Excuse the terrible photo – we were sitting in a very dark corner and gone are the days where I’d carry a DSLR. Both pizzas were topped with San Marzano tomato, rocket and fior di latte; the Diavola had slices of hot salami (‘hot salami very very hot!’ warned the menu) while the Caserta came with 20-month-old prosciutto di Parma. A few people have said 400 Gradi’s pizzas are expensive. Sure, they’re not massively cheap but then again, they’re definitely not Domino’s or Pizza Hut so I thought the prices weren’t too bad, though they were pushing it a bit. We all enjoyed the pizzas, especially their thin and pillowy crusts and appreciated the effortless melding of toppings that came in generous proportions.

We also ordered a serving of pappardelle with slow cooked lamb ragu to share. I may have thought the pizza prices were justified but I honestly can’t say the same about the pastas. Don’t get me wrong, I thought the pappardelle was perfectly cooked and the lamb ragu was divine but seriously, that little blob on the bottom plate was about as much as each of us could get. I dare say that even I ordered this dish for myself, I’d still be hungry.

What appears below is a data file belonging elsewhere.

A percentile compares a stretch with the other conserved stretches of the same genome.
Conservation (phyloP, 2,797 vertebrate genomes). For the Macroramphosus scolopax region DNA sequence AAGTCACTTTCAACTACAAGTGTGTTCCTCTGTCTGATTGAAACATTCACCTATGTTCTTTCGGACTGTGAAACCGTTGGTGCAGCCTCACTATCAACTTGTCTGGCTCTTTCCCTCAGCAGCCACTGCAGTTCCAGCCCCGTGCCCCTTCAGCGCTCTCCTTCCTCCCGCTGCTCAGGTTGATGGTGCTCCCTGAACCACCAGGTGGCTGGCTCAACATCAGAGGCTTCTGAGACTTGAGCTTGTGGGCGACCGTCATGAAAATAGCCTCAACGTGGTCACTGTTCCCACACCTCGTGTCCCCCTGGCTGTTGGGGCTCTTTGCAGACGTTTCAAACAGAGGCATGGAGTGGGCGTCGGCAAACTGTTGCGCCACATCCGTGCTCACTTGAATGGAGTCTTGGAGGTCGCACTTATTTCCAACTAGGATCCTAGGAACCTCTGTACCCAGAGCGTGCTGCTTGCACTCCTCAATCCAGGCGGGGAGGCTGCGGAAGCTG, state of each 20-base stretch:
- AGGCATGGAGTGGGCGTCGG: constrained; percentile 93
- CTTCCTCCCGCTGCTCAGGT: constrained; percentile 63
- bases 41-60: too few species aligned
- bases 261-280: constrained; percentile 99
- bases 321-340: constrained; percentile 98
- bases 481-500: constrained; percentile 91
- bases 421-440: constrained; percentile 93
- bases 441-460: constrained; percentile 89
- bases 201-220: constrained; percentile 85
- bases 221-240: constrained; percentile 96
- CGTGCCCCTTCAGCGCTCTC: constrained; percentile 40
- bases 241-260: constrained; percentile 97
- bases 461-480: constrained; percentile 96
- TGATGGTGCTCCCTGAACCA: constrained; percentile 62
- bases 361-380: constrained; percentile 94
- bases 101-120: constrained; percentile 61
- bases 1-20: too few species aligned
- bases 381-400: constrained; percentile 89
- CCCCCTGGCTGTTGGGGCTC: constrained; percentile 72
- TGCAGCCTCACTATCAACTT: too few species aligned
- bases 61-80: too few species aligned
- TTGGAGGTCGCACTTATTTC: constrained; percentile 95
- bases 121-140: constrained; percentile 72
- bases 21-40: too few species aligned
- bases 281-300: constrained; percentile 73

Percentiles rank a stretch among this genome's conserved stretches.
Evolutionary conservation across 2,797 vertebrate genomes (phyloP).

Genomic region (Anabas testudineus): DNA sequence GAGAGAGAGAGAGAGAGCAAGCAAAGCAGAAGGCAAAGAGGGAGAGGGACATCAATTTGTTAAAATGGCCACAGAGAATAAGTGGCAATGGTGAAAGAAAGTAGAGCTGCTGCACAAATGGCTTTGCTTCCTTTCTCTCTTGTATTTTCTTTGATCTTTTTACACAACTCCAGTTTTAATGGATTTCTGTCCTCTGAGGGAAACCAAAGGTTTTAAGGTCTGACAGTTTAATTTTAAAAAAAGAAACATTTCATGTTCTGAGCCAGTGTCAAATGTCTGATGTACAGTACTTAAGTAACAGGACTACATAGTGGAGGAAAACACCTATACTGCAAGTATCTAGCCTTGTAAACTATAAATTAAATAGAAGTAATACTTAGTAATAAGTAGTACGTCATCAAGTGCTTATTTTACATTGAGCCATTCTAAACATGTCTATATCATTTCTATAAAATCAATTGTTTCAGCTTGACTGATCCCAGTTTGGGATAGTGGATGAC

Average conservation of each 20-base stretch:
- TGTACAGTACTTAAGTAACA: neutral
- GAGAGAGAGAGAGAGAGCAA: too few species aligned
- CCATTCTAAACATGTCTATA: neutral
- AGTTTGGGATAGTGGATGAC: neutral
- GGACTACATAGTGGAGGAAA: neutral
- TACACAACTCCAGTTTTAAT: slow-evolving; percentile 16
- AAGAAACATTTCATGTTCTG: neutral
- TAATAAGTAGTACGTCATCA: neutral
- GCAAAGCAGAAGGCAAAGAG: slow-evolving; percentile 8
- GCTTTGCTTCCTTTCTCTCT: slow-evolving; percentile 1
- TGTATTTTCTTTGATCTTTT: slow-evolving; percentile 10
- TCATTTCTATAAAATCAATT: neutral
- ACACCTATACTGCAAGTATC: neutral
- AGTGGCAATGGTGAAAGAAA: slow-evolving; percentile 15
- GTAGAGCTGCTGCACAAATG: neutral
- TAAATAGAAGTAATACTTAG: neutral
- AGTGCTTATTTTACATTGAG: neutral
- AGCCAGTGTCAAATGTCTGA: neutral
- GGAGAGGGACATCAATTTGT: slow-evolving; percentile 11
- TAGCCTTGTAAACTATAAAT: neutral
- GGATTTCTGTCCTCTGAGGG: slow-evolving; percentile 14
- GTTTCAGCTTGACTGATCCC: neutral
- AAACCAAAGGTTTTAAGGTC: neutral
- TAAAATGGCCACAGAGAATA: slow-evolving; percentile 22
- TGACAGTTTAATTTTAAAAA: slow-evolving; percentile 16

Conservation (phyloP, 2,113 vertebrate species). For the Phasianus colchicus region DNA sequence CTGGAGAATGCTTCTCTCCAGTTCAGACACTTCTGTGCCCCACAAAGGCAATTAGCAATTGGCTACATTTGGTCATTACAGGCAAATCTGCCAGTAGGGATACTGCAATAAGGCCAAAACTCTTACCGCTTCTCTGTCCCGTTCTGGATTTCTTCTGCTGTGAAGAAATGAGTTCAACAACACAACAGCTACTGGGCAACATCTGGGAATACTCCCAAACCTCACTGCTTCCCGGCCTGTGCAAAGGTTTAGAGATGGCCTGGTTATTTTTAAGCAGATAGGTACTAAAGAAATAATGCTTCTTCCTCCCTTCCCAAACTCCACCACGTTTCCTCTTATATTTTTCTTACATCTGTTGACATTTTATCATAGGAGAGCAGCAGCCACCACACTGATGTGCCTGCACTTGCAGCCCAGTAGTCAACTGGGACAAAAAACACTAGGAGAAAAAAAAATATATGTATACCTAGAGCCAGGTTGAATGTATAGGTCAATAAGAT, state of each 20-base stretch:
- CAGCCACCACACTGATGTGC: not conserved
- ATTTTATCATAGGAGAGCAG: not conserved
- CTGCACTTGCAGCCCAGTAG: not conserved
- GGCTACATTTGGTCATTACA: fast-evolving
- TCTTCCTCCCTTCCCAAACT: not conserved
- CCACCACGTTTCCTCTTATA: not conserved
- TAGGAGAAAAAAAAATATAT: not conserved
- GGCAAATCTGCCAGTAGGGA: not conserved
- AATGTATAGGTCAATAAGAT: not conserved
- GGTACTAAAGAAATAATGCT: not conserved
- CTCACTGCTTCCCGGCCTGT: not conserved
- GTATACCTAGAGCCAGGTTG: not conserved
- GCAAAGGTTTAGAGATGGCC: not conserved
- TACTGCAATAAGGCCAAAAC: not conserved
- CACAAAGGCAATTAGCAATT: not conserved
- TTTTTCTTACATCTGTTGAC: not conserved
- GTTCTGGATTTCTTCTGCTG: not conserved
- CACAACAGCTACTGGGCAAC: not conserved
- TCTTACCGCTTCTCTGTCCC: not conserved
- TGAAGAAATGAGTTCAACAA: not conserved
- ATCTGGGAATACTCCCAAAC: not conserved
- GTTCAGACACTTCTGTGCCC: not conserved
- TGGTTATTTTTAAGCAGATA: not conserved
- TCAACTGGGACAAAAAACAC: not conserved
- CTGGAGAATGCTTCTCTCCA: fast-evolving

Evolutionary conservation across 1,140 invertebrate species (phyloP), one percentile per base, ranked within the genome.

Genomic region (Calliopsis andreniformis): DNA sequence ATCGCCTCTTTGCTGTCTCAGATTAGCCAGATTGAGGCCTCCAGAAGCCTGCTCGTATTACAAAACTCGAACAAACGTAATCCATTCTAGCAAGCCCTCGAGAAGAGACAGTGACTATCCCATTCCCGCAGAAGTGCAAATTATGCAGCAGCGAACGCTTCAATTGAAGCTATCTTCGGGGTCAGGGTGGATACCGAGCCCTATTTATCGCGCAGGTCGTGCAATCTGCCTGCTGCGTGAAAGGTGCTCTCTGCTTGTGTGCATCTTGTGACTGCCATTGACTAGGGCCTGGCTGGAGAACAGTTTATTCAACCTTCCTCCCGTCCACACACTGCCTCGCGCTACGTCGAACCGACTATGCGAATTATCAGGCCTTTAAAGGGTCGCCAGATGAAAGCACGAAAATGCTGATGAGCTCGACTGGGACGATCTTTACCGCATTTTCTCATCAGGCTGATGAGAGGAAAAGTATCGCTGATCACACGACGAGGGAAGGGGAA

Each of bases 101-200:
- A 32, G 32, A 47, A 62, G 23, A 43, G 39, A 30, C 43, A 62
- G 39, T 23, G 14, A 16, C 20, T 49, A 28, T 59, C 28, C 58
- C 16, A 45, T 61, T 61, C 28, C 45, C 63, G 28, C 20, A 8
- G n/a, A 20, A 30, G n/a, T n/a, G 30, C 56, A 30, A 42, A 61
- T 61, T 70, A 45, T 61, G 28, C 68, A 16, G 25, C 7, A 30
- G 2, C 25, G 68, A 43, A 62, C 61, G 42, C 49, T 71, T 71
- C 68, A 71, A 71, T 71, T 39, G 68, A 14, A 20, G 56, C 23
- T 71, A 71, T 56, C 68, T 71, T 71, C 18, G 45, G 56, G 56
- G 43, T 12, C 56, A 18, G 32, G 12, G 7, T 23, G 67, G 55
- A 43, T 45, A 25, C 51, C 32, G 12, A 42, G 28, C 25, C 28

Pappardelle al Sugo D’agnello ($32)

I haven’t been back to 400 Gradi as I’ve heard they’ve gone slightly downhill after their expansion. I don’t doubt they still do an excellent pizza though and I’d be more than happy to visit for seconds – but will most likely skip the pasta.

400 Gradi Menu, Reviews, Photos, Location and Info - Zomato

Kumo Izakaya

152 Lygon Street
Brunswick East VIC 3057
+61 3 9388 1505

Dave and I usually have our post-work dinner sessions in the city but one Wednesday night, we thought it would be nice to get out of 3000 for once. On that night, we decided to tram up Lygon Street to try the hippest izakaya in East Brunswick, Kumo Izakaya.

Kumo used to be a bank and its sandstone exterior still screams out ‘inner city wog.’ Walk in, however, and you will be transported to sleek, sleek Kyoto.

There is a communal table in the middle that sits 26 and booths scatted all over. There is an eight metre long bar for those wishing to be perched high up, while a small handful of tiny tables are set aside for those who don’t wish to dine on the wild side (i.e. us).

All the pretty saké bottles were tempting us. Kumo has an impressive list of eighty or so saké brands, including a $330 bottle of Yuki no Bosha. You can order one bottle to share (or have on your own), or do a saké-matching degustation.